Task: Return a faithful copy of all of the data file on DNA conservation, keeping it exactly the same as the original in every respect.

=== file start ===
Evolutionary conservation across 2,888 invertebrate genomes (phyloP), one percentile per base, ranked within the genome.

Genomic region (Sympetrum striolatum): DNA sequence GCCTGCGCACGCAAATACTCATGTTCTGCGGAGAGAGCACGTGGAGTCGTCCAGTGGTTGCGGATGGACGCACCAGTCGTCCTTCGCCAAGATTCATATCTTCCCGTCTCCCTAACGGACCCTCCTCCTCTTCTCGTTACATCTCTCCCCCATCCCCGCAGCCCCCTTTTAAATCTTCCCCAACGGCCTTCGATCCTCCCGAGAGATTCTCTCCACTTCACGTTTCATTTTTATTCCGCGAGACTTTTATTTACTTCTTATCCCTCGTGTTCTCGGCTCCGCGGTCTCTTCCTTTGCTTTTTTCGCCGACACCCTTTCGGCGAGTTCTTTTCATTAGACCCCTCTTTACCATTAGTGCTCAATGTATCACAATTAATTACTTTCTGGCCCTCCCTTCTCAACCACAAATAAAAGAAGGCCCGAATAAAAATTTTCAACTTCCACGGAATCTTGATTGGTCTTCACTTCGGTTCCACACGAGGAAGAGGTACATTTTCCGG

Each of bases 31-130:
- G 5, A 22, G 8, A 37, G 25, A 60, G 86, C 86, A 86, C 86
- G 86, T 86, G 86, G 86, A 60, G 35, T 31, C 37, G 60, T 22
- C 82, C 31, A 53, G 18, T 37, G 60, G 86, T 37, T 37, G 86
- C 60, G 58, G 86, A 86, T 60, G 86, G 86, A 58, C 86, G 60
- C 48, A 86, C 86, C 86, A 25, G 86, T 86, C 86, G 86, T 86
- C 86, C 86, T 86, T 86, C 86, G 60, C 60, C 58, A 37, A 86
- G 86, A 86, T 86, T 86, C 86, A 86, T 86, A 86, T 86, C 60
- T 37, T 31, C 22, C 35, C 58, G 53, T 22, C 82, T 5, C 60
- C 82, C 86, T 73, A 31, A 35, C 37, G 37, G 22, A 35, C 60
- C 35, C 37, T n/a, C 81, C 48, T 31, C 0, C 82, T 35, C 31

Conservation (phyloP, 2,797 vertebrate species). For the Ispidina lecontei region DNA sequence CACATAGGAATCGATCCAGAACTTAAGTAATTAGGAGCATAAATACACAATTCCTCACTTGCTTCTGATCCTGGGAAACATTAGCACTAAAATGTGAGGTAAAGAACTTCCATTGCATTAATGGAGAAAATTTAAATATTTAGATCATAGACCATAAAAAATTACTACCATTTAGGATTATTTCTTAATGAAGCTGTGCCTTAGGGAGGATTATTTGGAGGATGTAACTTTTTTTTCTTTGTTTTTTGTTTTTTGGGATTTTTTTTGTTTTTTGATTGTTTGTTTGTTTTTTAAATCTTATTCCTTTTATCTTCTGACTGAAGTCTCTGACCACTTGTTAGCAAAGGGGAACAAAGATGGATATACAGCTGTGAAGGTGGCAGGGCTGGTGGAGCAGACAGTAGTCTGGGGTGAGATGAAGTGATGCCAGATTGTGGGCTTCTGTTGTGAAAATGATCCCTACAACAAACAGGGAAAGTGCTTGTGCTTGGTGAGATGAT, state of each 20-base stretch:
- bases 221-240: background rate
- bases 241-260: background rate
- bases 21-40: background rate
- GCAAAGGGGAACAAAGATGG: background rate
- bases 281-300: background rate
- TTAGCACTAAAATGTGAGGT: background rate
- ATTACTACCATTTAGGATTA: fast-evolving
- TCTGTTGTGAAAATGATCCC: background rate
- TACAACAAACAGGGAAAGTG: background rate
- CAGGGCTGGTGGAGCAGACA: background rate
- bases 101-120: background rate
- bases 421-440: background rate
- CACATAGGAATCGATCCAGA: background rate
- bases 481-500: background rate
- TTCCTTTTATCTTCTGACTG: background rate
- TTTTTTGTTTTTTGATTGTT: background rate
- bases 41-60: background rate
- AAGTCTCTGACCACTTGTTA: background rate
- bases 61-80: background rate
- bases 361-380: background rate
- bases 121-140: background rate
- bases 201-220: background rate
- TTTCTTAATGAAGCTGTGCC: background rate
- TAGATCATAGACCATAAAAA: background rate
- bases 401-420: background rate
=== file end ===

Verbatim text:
Evolutionary conservation across 2,888 invertebrate genomes (phyloP), one percentile per base, ranked within the genome.

Genomic region (Sympetrum striolatum): DNA sequence GCCTGCGCACGCAAATACTCATGTTCTGCGGAGAGAGCACGTGGAGTCGTCCAGTGGTTGCGGATGGACGCACCAGTCGTCCTTCGCCAAGATTCATATCTTCCCGTCTCCCTAACGGACCCTCCTCCTCTTCTCGTTACATCTCTCCCCCATCCCCGCAGCCCCCTTTTAAATCTTCCCCAACGGCCTTCGATCCTCCCGAGAGATTCTCTCCACTTCACGTTTCATTTTTATTCCGCGAGACTTTTATTTACTTCTTATCCCTCGTGTTCTCGGCTCCGCGGTCTCTTCCTTTGCTTTTTTCGCCGACACCCTTTCGGCGAGTTCTTTTCATTAGACCCCTCTTTACCATTAGTGCTCAATGTATCACAATTAATTACTTTCTGGCCCTCCCTTCTCAACCACAAATAAAAGAAGGCCCGAATAAAAATTTTCAACTTCCACGGAATCTTGATTGGTCTTCACTTCGGTTCCACACGAGGAAGAGGTACATTTTCCGG

Each of bases 31-130:
- G 5, A 22, G 8, A 37, G 25, A 60, G 86, C 86, A 86, C 86
- G 86, T 86, G 86, G 86, A 60, G 35, T 31, C 37, G 60, T 22
- C 82, C 31, A 53, G 18, T 37, G 60, G 86, T 37, T 37, G 86
- C 60, G 58, G 86, A 86, T 60, G 86, G 86, A 58, C 86, G 60
- C 48, A 86, C 86, C 86, A 25, G 86, T 86, C 86, G 86, T 86
- C 86, C 86, T 86, T 86, C 86, G 60, C 60, C 58, A 37, A 86
- G 86, A 86, T 86, T 86, C 86, A 86, T 86, A 86, T 86, C 60
- T 37, T 31, C 22, C 35, C 58, G 53, T 22, C 82, T 5, C 60
- C 82, C 86, T 73, A 31, A 35, C 37, G 37, G 22, A 35, C 60
- C 35, C 37, T n/a, C 81, C 48, T 31, C 0, C 82, T 35, C 31

Conservation (phyloP, 2,797 vertebrate species). For the Ispidina lecontei region DNA sequence CACATAGGAATCGATCCAGAACTTAAGTAATTAGGAGCATAAATACACAATTCCTCACTTGCTTCTGATCCTGGGAAACATTAGCACTAAAATGTGAGGTAAAGAACTTCCATTGCATTAATGGAGAAAATTTAAATATTTAGATCATAGACCATAAAAAATTACTACCATTTAGGATTATTTCTTAATGAAGCTGTGCCTTAGGGAGGATTATTTGGAGGATGTAACTTTTTTTTCTTTGTTTTTTGTTTTTTGGGATTTTTTTTGTTTTTTGATTGTTTGTTTGTTTTTTAAATCTTATTCCTTTTATCTTCTGACTGAAGTCTCTGACCACTTGTTAGCAAAGGGGAACAAAGATGGATATACAGCTGTGAAGGTGGCAGGGCTGGTGGAGCAGACAGTAGTCTGGGGTGAGATGAAGTGATGCCAGATTGTGGGCTTCTGTTGTGAAAATGATCCCTACAACAAACAGGGAAAGTGCTTGTGCTTGGTGAGATGAT, state of each 20-base stretch:
- bases 221-240: background rate
- bases 241-260: background rate
- bases 21-40: background rate
- GCAAAGGGGAACAAAGATGG: background rate
- bases 281-300: background rate
- TTAGCACTAAAATGTGAGGT: background rate
- ATTACTACCATTTAGGATTA: fast-evolving
- TCTGTTGTGAAAATGATCCC: background rate
- TACAACAAACAGGGAAAGTG: background rate
- CAGGGCTGGTGGAGCAGACA: background rate
- bases 101-120: background rate
- bases 421-440: background rate
- CACATAGGAATCGATCCAGA: background rate
- bases 481-500: background rate
- TTCCTTTTATCTTCTGACTG: background rate
- TTTTTTGTTTTTTGATTGTT: background rate
- bases 41-60: background rate
- AAGTCTCTGACCACTTGTTA: background rate
- bases 61-80: background rate
- bases 361-380: background rate
- bases 121-140: background rate
- bases 201-220: background rate
- TTTCTTAATGAAGCTGTGCC: background rate
- TAGATCATAGACCATAAAAA: background rate
- bases 401-420: background rate